The acting is something else to praise in the film. I believe that Shepard does a fantastic job in helping his actors to emote pain or suffering, and Browning especially demonstrated real fear at the beginning. I argue she is the best part of this whole situation. Of course, her dialogue and the rather rigid performance given by Williams bring down any hope of her standing as a strong female character.

I wanted this movie to be good. I wanted it to capture the hearts and minds of horror fans and general audiences alike. I want it to stand with the likes of Black Swan (2010) and Annihilation (2018), but the fact is it just doesn’t. The writing is sloppy, the dialogue a joke, and the characters have about as much depth as a petri dish. The obvious “twists” at the end of the film make it tedious to watch and frankly boring. If you really want feminist horror films that hold up, check out Suspiria (1977/2018) or Rosemary’s Baby (1968), films that criticize society’s treatment of women in a thoughtful and intriguing manner, unlike the dull flick now on Netflix.

Await Further Instructions (2018)


Let me start off by saying I was with this movie. I was totally down for the mystery and suspense that it built, how technology can manipulate people, and the dynamic between all the family members. This movie saw my enthusiasm, took it to a back alley, and beat it into submission. Johnny Kavorkian’s (not to be confused with Jack Kavorkian, the notorious “death doctor” that advocates for physician-assisted suicide) second movie is one of the most cliched works I have ever seen. The “message” is so tired, so archaic and boring that I thought I was missing something at the end.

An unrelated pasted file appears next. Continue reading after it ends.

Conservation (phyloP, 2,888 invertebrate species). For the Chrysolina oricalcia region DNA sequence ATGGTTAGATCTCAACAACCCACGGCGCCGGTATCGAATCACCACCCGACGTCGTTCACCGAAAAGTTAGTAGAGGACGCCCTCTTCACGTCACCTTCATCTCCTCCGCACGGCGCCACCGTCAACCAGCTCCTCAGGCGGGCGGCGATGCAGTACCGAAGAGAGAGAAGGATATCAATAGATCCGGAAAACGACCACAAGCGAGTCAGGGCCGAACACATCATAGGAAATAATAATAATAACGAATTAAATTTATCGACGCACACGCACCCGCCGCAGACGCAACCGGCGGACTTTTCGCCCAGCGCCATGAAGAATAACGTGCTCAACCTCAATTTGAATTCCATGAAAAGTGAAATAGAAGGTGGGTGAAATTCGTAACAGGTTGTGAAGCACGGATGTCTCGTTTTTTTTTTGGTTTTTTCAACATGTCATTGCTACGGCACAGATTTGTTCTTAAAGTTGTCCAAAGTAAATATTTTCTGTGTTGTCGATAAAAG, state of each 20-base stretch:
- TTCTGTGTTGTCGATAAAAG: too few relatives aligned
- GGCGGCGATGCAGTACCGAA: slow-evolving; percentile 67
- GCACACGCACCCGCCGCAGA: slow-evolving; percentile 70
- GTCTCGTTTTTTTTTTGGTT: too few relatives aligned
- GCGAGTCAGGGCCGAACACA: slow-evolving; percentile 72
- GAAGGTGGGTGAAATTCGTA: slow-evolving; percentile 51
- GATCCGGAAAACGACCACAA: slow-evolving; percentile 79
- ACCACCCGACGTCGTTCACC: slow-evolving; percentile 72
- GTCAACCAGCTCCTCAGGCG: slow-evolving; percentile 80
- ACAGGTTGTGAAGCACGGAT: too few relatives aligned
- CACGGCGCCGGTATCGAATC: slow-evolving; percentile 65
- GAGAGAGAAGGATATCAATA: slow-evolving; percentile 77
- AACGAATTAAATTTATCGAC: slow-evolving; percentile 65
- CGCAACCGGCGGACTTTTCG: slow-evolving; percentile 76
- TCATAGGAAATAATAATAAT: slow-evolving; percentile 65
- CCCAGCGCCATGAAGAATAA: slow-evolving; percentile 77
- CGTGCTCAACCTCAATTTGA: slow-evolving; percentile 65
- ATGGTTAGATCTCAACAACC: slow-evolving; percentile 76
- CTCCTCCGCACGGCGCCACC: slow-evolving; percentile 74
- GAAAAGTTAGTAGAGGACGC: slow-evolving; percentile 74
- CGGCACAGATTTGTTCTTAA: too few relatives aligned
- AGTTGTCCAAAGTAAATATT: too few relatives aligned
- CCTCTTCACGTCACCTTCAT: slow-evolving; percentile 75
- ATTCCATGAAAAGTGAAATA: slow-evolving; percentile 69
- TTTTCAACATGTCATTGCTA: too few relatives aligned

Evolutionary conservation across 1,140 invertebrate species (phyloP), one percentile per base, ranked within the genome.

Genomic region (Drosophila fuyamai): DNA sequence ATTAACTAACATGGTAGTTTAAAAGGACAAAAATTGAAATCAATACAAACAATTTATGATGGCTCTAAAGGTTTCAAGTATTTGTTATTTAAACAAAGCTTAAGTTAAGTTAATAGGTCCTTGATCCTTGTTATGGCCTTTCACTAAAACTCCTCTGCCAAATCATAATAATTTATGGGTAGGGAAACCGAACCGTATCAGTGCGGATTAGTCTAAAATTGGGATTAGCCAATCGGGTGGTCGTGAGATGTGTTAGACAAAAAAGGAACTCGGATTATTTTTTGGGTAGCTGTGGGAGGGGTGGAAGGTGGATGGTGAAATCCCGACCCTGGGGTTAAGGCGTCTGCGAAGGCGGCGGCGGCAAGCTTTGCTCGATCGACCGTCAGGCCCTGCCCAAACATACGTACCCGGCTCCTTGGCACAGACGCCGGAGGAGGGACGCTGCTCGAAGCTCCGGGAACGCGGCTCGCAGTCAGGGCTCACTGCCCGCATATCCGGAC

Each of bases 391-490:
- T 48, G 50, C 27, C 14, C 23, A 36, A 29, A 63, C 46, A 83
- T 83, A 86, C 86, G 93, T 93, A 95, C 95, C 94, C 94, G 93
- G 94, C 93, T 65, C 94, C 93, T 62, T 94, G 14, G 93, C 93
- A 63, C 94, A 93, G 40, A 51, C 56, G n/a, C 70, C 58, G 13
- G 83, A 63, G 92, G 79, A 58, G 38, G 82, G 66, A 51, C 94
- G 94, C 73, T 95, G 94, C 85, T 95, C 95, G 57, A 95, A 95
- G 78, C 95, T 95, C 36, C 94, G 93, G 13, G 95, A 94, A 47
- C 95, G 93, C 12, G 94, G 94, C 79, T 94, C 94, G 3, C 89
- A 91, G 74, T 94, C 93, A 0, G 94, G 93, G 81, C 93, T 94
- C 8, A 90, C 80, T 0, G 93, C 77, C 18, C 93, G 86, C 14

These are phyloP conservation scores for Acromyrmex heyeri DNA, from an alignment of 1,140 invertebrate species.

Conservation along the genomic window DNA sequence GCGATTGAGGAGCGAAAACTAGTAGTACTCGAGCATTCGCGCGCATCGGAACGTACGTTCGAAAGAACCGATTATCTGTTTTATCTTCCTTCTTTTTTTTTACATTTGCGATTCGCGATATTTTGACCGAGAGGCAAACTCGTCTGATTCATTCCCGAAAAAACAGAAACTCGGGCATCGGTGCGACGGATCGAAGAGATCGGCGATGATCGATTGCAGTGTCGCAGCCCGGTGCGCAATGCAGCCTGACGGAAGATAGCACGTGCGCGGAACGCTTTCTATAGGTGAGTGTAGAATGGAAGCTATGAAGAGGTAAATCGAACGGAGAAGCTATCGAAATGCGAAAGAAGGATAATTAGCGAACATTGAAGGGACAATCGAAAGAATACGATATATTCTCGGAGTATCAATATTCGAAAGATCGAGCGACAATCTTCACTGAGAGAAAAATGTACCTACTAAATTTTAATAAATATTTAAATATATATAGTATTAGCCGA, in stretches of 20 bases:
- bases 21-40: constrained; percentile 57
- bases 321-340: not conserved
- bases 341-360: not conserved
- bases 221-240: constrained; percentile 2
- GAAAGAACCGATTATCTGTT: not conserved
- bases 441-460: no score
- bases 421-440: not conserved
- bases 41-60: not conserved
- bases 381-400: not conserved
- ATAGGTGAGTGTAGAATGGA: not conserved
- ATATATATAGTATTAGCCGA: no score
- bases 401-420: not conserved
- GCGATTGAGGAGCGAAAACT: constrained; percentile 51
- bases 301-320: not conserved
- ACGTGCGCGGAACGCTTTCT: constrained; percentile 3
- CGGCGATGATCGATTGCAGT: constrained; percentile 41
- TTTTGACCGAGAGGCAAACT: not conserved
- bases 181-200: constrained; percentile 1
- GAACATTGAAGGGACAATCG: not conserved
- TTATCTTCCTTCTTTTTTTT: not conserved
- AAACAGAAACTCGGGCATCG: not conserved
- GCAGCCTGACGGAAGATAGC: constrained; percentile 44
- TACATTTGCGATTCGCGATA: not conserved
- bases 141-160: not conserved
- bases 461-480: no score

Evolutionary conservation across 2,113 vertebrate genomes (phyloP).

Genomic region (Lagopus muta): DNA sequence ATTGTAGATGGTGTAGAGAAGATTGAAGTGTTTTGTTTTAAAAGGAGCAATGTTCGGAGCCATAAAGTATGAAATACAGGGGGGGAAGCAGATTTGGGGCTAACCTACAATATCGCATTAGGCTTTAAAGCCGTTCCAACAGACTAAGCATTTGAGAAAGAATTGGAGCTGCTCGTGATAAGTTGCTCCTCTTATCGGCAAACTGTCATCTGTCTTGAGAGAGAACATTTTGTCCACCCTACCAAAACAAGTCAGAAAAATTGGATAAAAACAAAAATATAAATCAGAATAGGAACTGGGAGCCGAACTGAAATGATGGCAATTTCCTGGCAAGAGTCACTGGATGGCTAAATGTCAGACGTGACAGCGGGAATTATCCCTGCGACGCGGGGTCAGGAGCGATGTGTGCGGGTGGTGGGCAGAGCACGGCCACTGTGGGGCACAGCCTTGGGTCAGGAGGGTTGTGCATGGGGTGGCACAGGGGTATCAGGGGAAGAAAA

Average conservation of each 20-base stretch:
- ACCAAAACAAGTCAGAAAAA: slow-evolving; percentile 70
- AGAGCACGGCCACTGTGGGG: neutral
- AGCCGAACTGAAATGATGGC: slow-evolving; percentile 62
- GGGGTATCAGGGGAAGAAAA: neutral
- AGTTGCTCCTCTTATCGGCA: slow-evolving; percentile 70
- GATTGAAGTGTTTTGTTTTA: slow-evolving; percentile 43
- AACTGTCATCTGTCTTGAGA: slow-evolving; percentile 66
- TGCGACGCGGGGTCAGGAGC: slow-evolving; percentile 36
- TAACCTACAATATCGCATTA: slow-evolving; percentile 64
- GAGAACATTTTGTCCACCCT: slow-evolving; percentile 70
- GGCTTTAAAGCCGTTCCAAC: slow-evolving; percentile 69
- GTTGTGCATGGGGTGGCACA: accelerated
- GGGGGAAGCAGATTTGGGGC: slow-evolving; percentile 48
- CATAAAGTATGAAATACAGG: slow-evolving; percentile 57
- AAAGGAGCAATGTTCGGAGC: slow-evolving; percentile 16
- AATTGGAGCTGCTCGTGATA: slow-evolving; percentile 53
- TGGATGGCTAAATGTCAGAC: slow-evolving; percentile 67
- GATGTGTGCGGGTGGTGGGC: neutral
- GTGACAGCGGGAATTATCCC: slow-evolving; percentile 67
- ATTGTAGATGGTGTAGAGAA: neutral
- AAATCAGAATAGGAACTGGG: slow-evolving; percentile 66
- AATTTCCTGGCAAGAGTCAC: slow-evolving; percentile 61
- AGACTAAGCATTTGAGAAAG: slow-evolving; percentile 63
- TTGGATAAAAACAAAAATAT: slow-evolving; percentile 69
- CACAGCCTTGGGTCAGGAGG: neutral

The movie opens with a man (Nick, played by Sam Gittins) and his non-white girlfriend Annji (played by Neerja Naik) going to his family’s home for Christmas. It is made abundantly clear that he has not had contact with his family for several years and that they are not huge fans of any people of color. I should say that this is a British movie, so some of the social commentary may have been lost on me. But I doubt it was anything meaningful.

The very exciting and engaging characters. Even they look bored with the script.

The movie slowly develops the characters into shallow caricatures – the racist, abusive grandpa, the meek but sometimes strong mother, the overbearing father, the dumb and pregnant sister with an equally dumb but loving brother-in-law. Truthfully, I do not remember their names, but that hardly matters. Eventually, Nick and Annji decide the racism and judgement is too much to handle and try to leave, only to find that the entire house is sealed within some sort of metal cage. All the windows, doors, everything are blocked. At this point my interest was piqued – will this movie be an exploration of how people who secretly hate each other come to cooperate and love one another? Or end up murdering everyone? Woe is my wasted excitement.

After the cage comes down, the TV comes on and begins giving instructions such as “administer the vaccine that came down the chimney” or “isolate the infected” (they assume it is Annji, of course). The father decides to follow the TV instructions exactly, reasonably believing that there is some sort of attack happening and they are being quarantined. As the movie progresses however, the instructions get odder and more sinister, resulting in the death of most of the characters. The ending is so cliched, such a dated allegory that it ruins any semblance of decency the movie had. To save you a watch, the movie’s ultimate message is that television/media is evil and is corrupting society to such an extent that it will control every aspect of our lives, that it demands a form of worship. The TV literally says “worship me” to multiple characters. Need I remind the reader, this movie was made in 2018, not 1993.

This may look terrifying as a still, but is incredibly goofy in motion. It’s also showcased on the poster of the movie, effectively ruining the climax.